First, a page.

Fundraising is by no means a hardhat job, but it’s still a good idea to have a toolkit on you. Instead of being filled with wrenches and hammers, this toolkit will be stocked with items that will help your fundraising efforts.
Kay Sprinkel Grace, CFRE, wrote in “Nonprofit Management 101” that you should share this toolkit with other people, especially volunteers. These individuals won’t necessarily be comfortable soliciting donors, but they can still be of help to your fundraising efforts.
Sprinkel Grace suggested having your volunteers engage the community to spread the word about the nonprofit. They will need a fundraising toolkit stocked with the following items:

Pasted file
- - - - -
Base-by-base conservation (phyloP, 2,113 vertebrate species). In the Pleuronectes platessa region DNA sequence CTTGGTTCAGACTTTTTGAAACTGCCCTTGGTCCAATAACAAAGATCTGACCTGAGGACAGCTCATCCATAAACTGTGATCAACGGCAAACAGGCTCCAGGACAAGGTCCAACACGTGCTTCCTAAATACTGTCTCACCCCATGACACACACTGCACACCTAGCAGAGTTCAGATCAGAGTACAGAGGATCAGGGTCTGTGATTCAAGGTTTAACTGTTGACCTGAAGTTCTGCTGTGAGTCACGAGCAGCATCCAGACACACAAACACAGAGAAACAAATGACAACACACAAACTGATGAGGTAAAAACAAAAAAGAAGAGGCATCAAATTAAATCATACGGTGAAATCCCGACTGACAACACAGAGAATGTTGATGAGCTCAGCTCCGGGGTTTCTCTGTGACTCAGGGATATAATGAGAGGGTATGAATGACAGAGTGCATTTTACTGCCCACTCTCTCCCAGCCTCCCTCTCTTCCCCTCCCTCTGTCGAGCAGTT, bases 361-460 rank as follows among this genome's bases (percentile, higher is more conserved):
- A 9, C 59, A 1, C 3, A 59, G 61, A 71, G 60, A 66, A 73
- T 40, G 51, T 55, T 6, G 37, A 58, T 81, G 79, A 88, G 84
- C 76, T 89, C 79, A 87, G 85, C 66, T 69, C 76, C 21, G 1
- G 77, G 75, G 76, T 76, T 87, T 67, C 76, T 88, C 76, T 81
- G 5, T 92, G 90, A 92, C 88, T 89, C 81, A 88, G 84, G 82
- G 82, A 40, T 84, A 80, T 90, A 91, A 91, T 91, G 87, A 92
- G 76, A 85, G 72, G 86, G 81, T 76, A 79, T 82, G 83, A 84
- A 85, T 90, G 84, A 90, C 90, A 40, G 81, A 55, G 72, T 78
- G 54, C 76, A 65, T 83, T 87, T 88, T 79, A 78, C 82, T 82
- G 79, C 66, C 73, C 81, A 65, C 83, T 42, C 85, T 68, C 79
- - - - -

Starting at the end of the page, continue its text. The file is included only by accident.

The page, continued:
- Stories of your impact to add a personal touch to your role in the community;
- The elevator speech (and the elevator question – what do you say after you’ve said the speech to ensure that the conversation is just the beginning?);
- Facts about the organization (i.e., number of people served, before and after statistics, etc.);
- Analysis of the organization’s impact measured against the needs of the community;
- Most commonly heard questions and objections to giving and the recommended response;
- Highlights from the strategic plan that may be relevant to some potential donors; and,
- Full financial information, presented in an understandable format.